“The Forgiven” (July 1, theaters and VOD)
If the vision of Jessica Chastain in a sleek LBD sniffing coke and then vigorously bedding Christopher Abbott during a bacchanal in Morocco stokes your flames, then John Michael McDonagh’s “The Forgiven” is the movie for you. “I wish I wasn’t so worried,” she says before jubilantly downing another line of white powder. She wishes she were more worried about her husband, played by Ralph Fiennes, a selfish doctor who, during their now-derailed vacation stay at an old-time friend’s deliciously depraved party in the desert, has run over a Muslim child and failed to cover it up.
Working from a novel by Lawrence Osborne, “Calvary” and “The Guard” director McDonagh treats his ensemble — and it’s an impressively cast one, including Matt Smith and Caleb Landry Jones as the oddly well-matched dandy hosts — like insects under a magnifying glass. With wide lenses and a detached, chilly reserve courtesy of DP Larry Smith, the English-Irish director and screenwriter seems wholly amused by tearing asunder a Dionysian display of the rich and bored, gathered for a debaucherous jamboree in the neo-colonized North of Africa.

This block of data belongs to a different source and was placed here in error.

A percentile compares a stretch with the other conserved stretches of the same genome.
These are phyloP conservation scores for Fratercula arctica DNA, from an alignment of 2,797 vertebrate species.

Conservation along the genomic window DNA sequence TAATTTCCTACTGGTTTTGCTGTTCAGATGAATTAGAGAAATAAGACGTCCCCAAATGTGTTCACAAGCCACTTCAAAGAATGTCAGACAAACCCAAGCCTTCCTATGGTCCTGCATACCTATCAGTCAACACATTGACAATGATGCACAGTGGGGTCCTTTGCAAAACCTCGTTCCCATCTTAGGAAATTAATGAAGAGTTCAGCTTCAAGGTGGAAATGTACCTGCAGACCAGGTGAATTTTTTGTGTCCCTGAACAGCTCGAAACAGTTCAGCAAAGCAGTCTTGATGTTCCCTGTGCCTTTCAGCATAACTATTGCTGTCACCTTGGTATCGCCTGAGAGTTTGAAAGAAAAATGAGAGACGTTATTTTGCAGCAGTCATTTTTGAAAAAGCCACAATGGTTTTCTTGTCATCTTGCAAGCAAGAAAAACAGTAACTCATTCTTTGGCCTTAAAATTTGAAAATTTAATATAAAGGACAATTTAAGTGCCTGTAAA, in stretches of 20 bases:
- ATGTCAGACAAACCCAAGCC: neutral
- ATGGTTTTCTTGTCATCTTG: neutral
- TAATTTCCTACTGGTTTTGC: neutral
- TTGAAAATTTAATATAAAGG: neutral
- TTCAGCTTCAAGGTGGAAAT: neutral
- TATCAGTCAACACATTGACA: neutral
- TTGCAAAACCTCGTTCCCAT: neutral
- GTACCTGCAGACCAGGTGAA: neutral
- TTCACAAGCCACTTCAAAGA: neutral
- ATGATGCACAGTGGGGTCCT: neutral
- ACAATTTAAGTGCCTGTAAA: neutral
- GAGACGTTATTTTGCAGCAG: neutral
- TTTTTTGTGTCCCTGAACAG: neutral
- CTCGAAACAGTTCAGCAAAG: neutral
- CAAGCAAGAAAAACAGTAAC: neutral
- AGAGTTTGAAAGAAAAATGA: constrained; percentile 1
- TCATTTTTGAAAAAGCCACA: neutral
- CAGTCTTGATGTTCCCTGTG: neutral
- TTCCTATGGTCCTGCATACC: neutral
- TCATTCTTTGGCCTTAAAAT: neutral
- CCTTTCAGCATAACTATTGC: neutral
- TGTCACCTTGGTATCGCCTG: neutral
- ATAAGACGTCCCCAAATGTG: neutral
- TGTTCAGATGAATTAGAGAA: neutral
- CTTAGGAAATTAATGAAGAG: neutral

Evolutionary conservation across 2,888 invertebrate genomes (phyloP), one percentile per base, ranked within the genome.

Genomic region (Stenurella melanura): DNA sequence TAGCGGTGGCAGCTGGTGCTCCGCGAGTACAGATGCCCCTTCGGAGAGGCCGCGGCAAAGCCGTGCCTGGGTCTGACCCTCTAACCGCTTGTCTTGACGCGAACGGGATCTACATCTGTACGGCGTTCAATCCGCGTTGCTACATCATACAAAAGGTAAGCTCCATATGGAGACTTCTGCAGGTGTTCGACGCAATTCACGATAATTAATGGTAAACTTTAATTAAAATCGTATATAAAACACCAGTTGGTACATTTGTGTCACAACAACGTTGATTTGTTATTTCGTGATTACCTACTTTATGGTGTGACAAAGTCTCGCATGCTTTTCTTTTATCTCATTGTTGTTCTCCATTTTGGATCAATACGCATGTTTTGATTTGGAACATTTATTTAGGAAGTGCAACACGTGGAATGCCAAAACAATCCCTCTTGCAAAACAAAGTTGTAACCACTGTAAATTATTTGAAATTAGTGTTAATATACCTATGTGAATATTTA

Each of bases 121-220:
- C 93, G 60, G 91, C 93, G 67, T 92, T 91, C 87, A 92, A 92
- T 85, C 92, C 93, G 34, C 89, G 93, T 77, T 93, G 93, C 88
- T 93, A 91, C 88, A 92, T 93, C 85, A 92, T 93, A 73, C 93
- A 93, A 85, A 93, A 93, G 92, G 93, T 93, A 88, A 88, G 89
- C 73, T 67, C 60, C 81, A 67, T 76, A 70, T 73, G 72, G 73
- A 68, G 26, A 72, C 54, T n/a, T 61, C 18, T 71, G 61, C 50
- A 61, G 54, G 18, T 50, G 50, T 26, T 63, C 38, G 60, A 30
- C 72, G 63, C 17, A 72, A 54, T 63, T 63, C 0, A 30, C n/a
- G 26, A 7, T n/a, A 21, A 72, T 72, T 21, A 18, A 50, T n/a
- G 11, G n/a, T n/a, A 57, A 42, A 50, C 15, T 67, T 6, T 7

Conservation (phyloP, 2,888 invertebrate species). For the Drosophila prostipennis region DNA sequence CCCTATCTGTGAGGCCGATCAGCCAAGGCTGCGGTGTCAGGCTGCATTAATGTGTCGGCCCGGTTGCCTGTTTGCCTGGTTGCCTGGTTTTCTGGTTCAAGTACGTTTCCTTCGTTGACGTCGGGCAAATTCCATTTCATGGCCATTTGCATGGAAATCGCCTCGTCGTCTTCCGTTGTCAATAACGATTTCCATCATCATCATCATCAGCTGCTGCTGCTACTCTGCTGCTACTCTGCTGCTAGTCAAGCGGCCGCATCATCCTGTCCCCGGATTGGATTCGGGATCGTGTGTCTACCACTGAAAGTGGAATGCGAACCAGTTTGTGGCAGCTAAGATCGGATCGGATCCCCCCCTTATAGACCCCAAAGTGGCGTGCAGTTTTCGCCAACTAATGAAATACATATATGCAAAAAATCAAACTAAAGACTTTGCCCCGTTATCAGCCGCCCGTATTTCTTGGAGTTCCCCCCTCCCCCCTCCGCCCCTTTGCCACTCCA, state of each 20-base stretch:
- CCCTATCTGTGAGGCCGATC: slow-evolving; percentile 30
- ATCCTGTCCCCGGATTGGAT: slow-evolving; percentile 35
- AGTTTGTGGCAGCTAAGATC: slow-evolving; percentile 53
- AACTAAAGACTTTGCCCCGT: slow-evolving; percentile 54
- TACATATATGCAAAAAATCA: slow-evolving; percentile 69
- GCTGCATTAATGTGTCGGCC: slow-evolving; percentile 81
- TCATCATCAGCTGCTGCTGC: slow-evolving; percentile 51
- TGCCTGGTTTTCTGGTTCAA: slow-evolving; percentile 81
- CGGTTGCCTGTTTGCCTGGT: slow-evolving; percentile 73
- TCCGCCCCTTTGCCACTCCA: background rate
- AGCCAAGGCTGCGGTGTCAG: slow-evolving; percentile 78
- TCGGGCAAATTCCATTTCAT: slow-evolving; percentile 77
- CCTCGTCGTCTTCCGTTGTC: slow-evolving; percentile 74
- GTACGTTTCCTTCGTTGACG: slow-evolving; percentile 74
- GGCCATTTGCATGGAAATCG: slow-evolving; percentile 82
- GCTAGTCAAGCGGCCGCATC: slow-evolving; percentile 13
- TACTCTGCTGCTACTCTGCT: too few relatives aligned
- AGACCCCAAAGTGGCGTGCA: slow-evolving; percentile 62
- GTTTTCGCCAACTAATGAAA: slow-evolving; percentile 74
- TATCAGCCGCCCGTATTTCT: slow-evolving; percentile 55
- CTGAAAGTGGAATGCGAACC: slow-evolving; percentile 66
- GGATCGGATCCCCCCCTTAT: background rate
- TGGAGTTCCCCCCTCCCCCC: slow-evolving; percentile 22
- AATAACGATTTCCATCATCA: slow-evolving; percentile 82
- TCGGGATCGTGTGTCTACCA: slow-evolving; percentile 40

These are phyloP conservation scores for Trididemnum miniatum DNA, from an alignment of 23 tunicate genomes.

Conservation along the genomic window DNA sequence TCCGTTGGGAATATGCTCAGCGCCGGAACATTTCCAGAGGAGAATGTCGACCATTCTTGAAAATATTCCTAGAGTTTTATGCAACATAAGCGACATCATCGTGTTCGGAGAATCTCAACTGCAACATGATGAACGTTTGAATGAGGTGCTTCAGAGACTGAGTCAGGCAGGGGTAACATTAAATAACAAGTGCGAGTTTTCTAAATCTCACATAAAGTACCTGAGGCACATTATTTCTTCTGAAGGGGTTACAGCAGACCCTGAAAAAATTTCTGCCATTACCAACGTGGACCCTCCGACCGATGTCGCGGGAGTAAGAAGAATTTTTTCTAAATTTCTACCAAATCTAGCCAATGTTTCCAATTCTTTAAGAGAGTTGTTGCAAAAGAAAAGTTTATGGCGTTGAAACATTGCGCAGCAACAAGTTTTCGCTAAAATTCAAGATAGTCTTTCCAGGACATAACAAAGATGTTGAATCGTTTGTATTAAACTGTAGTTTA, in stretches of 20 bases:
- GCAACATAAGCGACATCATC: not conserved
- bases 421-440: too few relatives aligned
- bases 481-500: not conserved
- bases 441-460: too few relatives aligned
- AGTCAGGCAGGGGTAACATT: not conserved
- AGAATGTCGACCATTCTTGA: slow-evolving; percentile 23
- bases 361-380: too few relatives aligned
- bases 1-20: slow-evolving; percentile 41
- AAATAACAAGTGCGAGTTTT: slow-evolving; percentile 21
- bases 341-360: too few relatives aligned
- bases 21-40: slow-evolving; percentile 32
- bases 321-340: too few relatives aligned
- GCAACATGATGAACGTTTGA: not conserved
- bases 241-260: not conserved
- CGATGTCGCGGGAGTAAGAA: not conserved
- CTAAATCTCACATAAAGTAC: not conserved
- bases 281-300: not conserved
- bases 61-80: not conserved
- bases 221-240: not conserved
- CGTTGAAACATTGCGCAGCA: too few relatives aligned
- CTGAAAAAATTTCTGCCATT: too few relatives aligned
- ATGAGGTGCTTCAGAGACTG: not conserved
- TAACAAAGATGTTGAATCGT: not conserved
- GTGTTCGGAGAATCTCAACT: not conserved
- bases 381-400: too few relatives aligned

Amid the film’s hedonistic party sequences and jittery coked-out banter, a far meaner moral streak cuts through McDonagh’s lengthy, sprawling movie. “The Forgiven” is a fun summer party movie on the outside that makes you love feeling bad on the inside. —RL
“Both Sides of the Blade” (July 8, theaters)
Nothing says summer movie season like a brutal and unsparing romantic drama by Claire Denis! With her forthcoming adaptation of “The Stars at Noon” delayed by COVID (and now finally set for a Cannes premiere), the beloved French auteur kept herself busy during the pandemic by sequestering Juliette Binoche and Vincent Lindon in an airy Paris apartment and arranging them into just the right angles for an implosive love triangle about an unsettled woman, her ex-con husband, and the last man she dated before getting married (Grégoire Colin plays the ex who simply refuses to let sleeping dogs lie).
Absent the effervescence of Denis’ “Let the Sunshine in” but full of slow-burn tension that simmers like butter, “Both Sides of the Blade” (once known as “Fire,” appropriately enough) is an incendiary portrait of what happens when people delude themselves into thinking the past is possible to quarantine away from the present. Then again, you could probably say the same about “Lightyear.” —DE
“Murina” (July 8, theaters)
Croatian filmmaker Antoneta Alamat Kusijanović won the Caméra d’Or for her first feature film, “Murina,” which was executive produced by Martin Scorsese. While “Murina” may seem like a simple story on the surface — a teenage girl (Gracija Filipovic) becomes restless working for her harsh fisherman father (Leon Lucev) along the Croatian coast — the slippery plot of family drama dives into the fragility of adolescence. The tense film culminates in the unspoken competition between mother (Danica Curcic) and daughter when a handsome family friend (Cliff Curtis) comes to visit, carrying with him the promise of freedom from the working class.